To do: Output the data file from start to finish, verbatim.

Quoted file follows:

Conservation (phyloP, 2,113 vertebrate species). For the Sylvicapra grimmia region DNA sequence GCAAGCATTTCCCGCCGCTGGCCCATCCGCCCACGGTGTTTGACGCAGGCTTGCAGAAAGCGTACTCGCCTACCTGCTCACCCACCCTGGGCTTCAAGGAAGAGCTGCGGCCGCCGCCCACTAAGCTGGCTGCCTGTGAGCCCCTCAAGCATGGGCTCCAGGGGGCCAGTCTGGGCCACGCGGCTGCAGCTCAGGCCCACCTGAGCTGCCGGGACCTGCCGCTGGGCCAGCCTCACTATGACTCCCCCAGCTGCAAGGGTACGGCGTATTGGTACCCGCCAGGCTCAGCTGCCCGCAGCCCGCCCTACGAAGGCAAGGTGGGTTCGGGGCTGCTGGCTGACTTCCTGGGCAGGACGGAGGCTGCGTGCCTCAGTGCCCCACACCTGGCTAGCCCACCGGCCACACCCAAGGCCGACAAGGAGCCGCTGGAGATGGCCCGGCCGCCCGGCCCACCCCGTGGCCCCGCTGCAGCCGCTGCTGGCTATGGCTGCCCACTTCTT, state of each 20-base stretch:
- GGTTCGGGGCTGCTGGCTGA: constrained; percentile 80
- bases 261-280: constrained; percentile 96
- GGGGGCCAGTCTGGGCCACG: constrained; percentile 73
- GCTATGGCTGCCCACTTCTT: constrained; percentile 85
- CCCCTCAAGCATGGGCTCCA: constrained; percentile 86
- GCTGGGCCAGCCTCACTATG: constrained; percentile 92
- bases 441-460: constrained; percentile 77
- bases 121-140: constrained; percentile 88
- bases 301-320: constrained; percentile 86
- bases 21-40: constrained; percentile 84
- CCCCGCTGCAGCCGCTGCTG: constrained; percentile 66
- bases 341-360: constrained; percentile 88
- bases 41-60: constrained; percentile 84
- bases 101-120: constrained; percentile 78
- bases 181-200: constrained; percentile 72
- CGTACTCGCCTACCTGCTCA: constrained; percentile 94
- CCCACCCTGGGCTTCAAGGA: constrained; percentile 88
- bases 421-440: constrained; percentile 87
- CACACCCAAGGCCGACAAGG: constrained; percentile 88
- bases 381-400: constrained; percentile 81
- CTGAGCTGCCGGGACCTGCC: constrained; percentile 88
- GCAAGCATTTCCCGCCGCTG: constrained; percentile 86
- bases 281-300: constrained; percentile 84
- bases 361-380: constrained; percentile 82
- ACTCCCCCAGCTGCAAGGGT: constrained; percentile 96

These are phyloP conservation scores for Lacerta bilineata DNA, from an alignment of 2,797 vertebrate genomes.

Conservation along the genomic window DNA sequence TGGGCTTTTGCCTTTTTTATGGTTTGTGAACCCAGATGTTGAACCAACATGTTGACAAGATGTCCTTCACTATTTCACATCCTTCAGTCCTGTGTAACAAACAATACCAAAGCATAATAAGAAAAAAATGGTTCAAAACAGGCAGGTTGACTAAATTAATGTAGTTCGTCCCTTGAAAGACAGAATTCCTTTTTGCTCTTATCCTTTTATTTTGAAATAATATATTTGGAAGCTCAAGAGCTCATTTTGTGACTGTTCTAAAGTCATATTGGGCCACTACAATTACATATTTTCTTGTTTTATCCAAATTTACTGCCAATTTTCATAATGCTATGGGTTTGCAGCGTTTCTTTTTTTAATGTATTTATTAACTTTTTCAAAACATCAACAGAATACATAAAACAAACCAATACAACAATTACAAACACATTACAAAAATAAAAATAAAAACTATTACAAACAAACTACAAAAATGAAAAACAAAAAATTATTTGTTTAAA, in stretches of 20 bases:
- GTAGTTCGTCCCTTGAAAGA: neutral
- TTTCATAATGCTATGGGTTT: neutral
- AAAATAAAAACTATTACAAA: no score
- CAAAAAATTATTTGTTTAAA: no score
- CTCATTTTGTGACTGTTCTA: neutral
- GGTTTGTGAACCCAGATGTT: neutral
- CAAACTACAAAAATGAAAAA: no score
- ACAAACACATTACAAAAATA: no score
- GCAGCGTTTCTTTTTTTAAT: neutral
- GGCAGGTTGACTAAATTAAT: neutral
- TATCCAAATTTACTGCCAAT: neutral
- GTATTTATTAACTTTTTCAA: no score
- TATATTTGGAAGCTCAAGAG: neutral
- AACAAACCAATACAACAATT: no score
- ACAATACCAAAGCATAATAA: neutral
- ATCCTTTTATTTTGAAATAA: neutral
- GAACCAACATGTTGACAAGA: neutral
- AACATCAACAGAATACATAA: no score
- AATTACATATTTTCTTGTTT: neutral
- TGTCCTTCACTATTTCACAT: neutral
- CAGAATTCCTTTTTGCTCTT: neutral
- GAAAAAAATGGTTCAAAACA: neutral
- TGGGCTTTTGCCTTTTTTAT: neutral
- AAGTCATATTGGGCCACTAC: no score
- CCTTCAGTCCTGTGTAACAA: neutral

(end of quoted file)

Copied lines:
Conservation (phyloP, 2,113 vertebrate species). For the Sylvicapra grimmia region DNA sequence GCAAGCATTTCCCGCCGCTGGCCCATCCGCCCACGGTGTTTGACGCAGGCTTGCAGAAAGCGTACTCGCCTACCTGCTCACCCACCCTGGGCTTCAAGGAAGAGCTGCGGCCGCCGCCCACTAAGCTGGCTGCCTGTGAGCCCCTCAAGCATGGGCTCCAGGGGGCCAGTCTGGGCCACGCGGCTGCAGCTCAGGCCCACCTGAGCTGCCGGGACCTGCCGCTGGGCCAGCCTCACTATGACTCCCCCAGCTGCAAGGGTACGGCGTATTGGTACCCGCCAGGCTCAGCTGCCCGCAGCCCGCCCTACGAAGGCAAGGTGGGTTCGGGGCTGCTGGCTGACTTCCTGGGCAGGACGGAGGCTGCGTGCCTCAGTGCCCCACACCTGGCTAGCCCACCGGCCACACCCAAGGCCGACAAGGAGCCGCTGGAGATGGCCCGGCCGCCCGGCCCACCCCGTGGCCCCGCTGCAGCCGCTGCTGGCTATGGCTGCCCACTTCTT, state of each 20-base stretch:
- GGTTCGGGGCTGCTGGCTGA: constrained; percentile 80
- bases 261-280: constrained; percentile 96
- GGGGGCCAGTCTGGGCCACG: constrained; percentile 73
- GCTATGGCTGCCCACTTCTT: constrained; percentile 85
- CCCCTCAAGCATGGGCTCCA: constrained; percentile 86
- GCTGGGCCAGCCTCACTATG: constrained; percentile 92
- bases 441-460: constrained; percentile 77
- bases 121-140: constrained; percentile 88
- bases 301-320: constrained; percentile 86
- bases 21-40: constrained; percentile 84
- CCCCGCTGCAGCCGCTGCTG: constrained; percentile 66
- bases 341-360: constrained; percentile 88
- bases 41-60: constrained; percentile 84
- bases 101-120: constrained; percentile 78
- bases 181-200: constrained; percentile 72
- CGTACTCGCCTACCTGCTCA: constrained; percentile 94
- CCCACCCTGGGCTTCAAGGA: constrained; percentile 88
- bases 421-440: constrained; percentile 87
- CACACCCAAGGCCGACAAGG: constrained; percentile 88
- bases 381-400: constrained; percentile 81
- CTGAGCTGCCGGGACCTGCC: constrained; percentile 88
- GCAAGCATTTCCCGCCGCTG: constrained; percentile 86
- bases 281-300: constrained; percentile 84
- bases 361-380: constrained; percentile 82
- ACTCCCCCAGCTGCAAGGGT: constrained; percentile 96

These are phyloP conservation scores for Lacerta bilineata DNA, from an alignment of 2,797 vertebrate genomes.

Conservation along the genomic window DNA sequence TGGGCTTTTGCCTTTTTTATGGTTTGTGAACCCAGATGTTGAACCAACATGTTGACAAGATGTCCTTCACTATTTCACATCCTTCAGTCCTGTGTAACAAACAATACCAAAGCATAATAAGAAAAAAATGGTTCAAAACAGGCAGGTTGACTAAATTAATGTAGTTCGTCCCTTGAAAGACAGAATTCCTTTTTGCTCTTATCCTTTTATTTTGAAATAATATATTTGGAAGCTCAAGAGCTCATTTTGTGACTGTTCTAAAGTCATATTGGGCCACTACAATTACATATTTTCTTGTTTTATCCAAATTTACTGCCAATTTTCATAATGCTATGGGTTTGCAGCGTTTCTTTTTTTAATGTATTTATTAACTTTTTCAAAACATCAACAGAATACATAAAACAAACCAATACAACAATTACAAACACATTACAAAAATAAAAATAAAAACTATTACAAACAAACTACAAAAATGAAAAACAAAAAATTATTTGTTTAAA, in stretches of 20 bases:
- GTAGTTCGTCCCTTGAAAGA: neutral
- TTTCATAATGCTATGGGTTT: neutral
- AAAATAAAAACTATTACAAA: no score
- CAAAAAATTATTTGTTTAAA: no score
- CTCATTTTGTGACTGTTCTA: neutral
- GGTTTGTGAACCCAGATGTT: neutral
- CAAACTACAAAAATGAAAAA: no score
- ACAAACACATTACAAAAATA: no score
- GCAGCGTTTCTTTTTTTAAT: neutral
- GGCAGGTTGACTAAATTAAT: neutral
- TATCCAAATTTACTGCCAAT: neutral
- GTATTTATTAACTTTTTCAA: no score
- TATATTTGGAAGCTCAAGAG: neutral
- AACAAACCAATACAACAATT: no score
- ACAATACCAAAGCATAATAA: neutral
- ATCCTTTTATTTTGAAATAA: neutral
- GAACCAACATGTTGACAAGA: neutral
- AACATCAACAGAATACATAA: no score
- AATTACATATTTTCTTGTTT: neutral
- TGTCCTTCACTATTTCACAT: neutral
- CAGAATTCCTTTTTGCTCTT: neutral
- GAAAAAAATGGTTCAAAACA: neutral
- TGGGCTTTTGCCTTTTTTAT: neutral
- AAGTCATATTGGGCCACTAC: no score
- CCTTCAGTCCTGTGTAACAA: neutral